Overall, we learned that 63% of people around the world were religious, while those who described themselves as “a convinced atheist” made up 11% of the global population. (Global, in this case, referred to the 65 countries from which they were able to acquire data.) Unlike most surveys that put atheists under a broader “non-religious” umbrella, this one actually separated us from the rest of the “Nones.”
The most faith-filled countries in the world, with more than 90% of the population describing themselves as religious, were Thailand, Armenia, and Bangladesh:
On the other end, the least religious countries were China, Japan, and Sweden:
China has a ridiculously high percentage of atheists. At the time the data came out, I wrote that the country shouldn’t be celebrated because it’s known for its human rights abuses and has (actually) persecuted Christians. We also know of its Communist history and how that, too, may play a role here.Ian Johnson of the New York Times took a closer look at those unusually high numbers to see if there was a better explanation than “China is home to a lot of atheists.”
WIN/Gallup asked respondents in every country to characterize themselves as “a religious person,” “not a religious person” or “a convinced atheist,” with a fourth option of “do not know/no response.” In China, the first two options used the term “xinyang zongjiao,” literally “a person who believes in religion.”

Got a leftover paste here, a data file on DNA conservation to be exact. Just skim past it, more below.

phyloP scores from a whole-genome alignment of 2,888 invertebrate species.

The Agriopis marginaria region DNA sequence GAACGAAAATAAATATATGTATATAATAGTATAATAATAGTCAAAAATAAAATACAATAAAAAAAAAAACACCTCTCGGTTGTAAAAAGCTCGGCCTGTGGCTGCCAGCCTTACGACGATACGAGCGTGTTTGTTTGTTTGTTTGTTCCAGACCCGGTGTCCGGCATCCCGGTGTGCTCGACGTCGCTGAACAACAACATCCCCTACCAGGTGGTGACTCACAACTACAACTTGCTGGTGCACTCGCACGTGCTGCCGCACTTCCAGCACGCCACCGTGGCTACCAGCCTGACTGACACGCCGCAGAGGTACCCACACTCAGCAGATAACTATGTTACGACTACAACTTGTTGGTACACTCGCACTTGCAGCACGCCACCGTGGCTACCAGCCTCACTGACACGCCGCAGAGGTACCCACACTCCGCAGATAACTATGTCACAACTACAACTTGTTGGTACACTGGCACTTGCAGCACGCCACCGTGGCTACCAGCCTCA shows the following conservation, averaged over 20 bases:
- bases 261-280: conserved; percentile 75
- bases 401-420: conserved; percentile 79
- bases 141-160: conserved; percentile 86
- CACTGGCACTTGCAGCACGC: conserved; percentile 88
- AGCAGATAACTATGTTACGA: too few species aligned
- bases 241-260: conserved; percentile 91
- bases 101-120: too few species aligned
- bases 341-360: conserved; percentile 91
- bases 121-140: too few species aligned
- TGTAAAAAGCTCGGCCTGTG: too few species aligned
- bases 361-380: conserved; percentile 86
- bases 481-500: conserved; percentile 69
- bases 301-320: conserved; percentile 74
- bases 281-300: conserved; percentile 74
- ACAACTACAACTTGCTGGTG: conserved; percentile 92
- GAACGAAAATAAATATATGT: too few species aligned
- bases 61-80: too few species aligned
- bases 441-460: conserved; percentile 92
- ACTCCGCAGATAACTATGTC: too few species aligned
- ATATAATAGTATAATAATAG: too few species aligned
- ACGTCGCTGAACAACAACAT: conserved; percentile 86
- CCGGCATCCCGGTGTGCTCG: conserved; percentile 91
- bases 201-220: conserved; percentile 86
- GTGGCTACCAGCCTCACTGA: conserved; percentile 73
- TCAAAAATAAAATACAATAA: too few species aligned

“Xinyang zongjiao is a very formal term,” [Yang Fenggang, who runs the Center on Religion and Chinese Society at Purdue University] said. “People may not respond the way the researchers intend.”
Another problem with the poll could be methodology, [Boston University anthropology professor] Dr. [Robert] Weller said. In China, it was conducted online — a medium that increasingly is not anonymous here. “The ‘convinced atheist’ rate is probably so high because everyone knows it’s the official answer,” Dr. Weller said.
In short, don’t take the numbers at face value. It’s hard to compare countries in this fashion when, in some cases, citizens may interpret your questions in very different ways or may feel pressured to give a less-than-honest response. When you reduce such important questions to a set of numbers, you often don’t get the full story.
(Portions of this article were published earlier)